struct a hope of being educated at
college by a system that heretofore
has seemed farcical.

ED ALL
OUR
VISITING
PEDAGOGUES
With more than 4000 visiting,
teachers wandering around campus
the old diagonal is fairly bulging
with education, and University
Hall-a busy place even under or-
dinary conditions-is the scene of
the worst traffic jam in years.
I,- -

I

IUA

t

Night
TJoseph E. Howell
Donald J. Kline
Lawrence R. Klein
George
Rep
Paul L. Adams

Editors
Charles S. Monroe
Picrce Rosenberg
George E. Simons
C. Tilley
porters
Donald E. Layman
Vhl.A &i

L

wM! lil~ l Ir

Morris AlexandfT '.Cha.re aLeis~
C. A. Askren Marian McDonald 0
Bertram Askwit. Henry Merry BETTER ACQUAINTED
Louise Behyme Elizabeth Quaife
Arthur Bernsteu& Victor Rabinowitz For the past two years, Fresh-
Aet CBovee ose hSchell man week, with its frenzied rush
L. R. Chubb Rachel Shearer I from place to place, has been rath-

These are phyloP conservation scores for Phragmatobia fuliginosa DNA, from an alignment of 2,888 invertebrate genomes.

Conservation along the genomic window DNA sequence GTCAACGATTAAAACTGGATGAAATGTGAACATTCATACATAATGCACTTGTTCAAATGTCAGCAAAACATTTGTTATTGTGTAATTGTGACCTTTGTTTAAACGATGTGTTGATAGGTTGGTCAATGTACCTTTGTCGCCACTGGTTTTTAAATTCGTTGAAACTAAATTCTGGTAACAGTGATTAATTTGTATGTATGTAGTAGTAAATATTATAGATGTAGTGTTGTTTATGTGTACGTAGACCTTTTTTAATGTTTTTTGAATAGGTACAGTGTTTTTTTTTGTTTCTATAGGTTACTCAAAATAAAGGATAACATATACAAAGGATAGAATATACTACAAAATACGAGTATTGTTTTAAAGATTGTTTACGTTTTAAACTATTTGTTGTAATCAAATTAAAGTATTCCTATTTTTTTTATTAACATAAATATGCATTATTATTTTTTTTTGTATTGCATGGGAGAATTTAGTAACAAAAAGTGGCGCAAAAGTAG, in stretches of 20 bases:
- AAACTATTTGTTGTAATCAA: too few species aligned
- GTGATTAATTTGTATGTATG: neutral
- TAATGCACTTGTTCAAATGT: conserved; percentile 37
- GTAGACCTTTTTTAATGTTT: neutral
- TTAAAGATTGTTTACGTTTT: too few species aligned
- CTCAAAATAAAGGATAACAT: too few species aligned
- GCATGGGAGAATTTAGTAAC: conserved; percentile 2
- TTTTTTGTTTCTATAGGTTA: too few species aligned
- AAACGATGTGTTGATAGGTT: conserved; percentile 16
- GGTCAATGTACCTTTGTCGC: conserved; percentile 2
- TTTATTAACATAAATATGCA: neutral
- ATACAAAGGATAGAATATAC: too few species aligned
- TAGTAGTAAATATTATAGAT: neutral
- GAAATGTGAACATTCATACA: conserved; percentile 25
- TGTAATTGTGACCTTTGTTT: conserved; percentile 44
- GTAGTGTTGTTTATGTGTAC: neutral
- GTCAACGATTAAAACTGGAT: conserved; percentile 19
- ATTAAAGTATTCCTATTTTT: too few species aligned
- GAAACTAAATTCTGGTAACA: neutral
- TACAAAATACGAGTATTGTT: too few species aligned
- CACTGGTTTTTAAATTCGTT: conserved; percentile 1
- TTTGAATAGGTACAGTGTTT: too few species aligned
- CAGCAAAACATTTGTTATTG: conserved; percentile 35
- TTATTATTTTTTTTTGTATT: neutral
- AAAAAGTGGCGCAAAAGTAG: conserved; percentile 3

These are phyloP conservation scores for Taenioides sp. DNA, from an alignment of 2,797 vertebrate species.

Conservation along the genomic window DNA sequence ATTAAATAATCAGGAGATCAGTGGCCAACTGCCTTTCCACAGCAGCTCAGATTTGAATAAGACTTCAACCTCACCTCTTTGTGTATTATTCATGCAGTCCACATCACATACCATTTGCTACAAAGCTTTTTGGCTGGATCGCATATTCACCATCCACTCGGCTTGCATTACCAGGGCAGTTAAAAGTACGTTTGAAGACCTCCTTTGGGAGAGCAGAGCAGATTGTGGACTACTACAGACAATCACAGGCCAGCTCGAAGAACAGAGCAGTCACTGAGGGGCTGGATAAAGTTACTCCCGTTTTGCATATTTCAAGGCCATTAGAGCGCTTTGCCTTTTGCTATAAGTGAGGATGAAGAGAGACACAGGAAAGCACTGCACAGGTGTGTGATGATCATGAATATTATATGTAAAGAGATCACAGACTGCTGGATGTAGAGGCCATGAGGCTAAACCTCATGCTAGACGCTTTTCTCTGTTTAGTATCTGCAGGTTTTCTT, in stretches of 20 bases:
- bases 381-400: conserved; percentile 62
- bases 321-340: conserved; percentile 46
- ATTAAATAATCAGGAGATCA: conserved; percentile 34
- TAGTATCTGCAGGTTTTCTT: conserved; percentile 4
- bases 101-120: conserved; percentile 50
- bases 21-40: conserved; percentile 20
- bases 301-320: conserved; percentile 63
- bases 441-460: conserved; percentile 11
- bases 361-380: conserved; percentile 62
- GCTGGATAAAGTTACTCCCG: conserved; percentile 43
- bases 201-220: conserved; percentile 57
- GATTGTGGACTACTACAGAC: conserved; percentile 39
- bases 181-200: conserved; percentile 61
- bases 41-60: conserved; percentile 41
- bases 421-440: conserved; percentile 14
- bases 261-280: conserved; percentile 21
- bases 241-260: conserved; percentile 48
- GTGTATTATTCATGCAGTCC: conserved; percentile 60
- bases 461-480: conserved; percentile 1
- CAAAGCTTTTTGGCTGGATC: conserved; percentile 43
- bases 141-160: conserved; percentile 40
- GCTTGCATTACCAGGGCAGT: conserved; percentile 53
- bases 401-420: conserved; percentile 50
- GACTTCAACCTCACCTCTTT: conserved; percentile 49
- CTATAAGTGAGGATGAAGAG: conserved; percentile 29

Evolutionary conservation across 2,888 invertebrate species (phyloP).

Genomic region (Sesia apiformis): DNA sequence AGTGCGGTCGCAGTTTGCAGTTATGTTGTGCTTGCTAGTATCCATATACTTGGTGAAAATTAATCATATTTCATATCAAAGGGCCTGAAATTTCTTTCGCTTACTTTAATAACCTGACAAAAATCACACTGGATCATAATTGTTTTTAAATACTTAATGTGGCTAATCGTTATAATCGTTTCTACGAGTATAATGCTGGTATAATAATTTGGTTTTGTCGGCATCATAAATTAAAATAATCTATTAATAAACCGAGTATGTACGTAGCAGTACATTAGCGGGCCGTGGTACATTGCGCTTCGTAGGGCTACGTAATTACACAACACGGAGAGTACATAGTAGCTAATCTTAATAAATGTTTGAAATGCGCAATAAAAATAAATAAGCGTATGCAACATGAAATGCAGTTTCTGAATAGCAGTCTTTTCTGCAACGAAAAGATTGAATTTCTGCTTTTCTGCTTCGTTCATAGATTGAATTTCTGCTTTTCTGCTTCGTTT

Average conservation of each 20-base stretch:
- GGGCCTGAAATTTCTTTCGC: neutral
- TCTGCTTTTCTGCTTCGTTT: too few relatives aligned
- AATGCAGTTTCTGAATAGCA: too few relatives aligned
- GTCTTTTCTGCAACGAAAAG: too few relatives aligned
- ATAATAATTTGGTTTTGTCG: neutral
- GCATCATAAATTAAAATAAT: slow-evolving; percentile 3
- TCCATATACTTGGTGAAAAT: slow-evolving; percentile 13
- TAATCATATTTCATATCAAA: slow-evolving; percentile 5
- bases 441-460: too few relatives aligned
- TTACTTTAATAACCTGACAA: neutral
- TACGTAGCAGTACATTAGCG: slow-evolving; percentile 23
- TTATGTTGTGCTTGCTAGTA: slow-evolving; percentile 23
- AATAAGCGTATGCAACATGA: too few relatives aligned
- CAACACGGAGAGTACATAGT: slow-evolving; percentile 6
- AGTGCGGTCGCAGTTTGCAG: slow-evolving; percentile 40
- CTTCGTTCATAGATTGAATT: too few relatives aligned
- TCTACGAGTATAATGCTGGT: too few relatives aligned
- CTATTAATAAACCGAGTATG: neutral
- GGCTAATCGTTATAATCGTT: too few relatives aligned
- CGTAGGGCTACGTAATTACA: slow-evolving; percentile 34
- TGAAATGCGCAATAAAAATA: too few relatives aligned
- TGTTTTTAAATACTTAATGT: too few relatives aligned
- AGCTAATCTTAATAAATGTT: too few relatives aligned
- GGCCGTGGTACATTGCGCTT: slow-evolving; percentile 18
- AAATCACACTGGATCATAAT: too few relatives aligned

Franik $. Cooper Howard Simon r
Helen Domine Robert L. Sloss er wearying for the bewildered
ogar Edars At Stewat newcomers. Six days and part of
Vaborg Egeland Cadwel lSwanse a seventh have been allotted toI
Marjor geand aTho as carrying out the program, and even
William Gentry Beth Valentine
Ruth Geddes Gurney Wiliams this has allowed but scant time
David B. Hempstead Jr. Wolter Wildsg for the freshmen to become accli-
Richard Jung George 1,. Wohlgemuthmaieina or
Charles R. Kaufman Edward L. Warner Jr. matized in a more personal way.
Ruth Kelsey Cleland Wyllie The plans for the coming Sep-
BUSINESS STAFF tember have been changed so that
Telephone 21214 practically the same events wild
BUSINESS MANAGER take place in two days shorter!
EDWARD L. HULSE time. The activities, which for-'
Assistant Manager--RAYMOND WACHTER merly began on Monday, and con-
tinued through the following Sun-
.Deartment.. M ex . Scherer day morning, next semester will
Advertising...............A.James Jordan start on Tuesday and be concluded
Advertising............Carr W. Hamner
Service................Herbert E. Varnum on the next- Saturday evening.
Aouats........rene E.Badkley Since most of the freshman's
Publications..............Ray M. Hofelich knowledge of the University is
garnered from his intimate con-.
Mary Chase Marion Kerr tact with the surroundings during
Jeanette Dale L illian Koviasky tat ihtesurndgs uig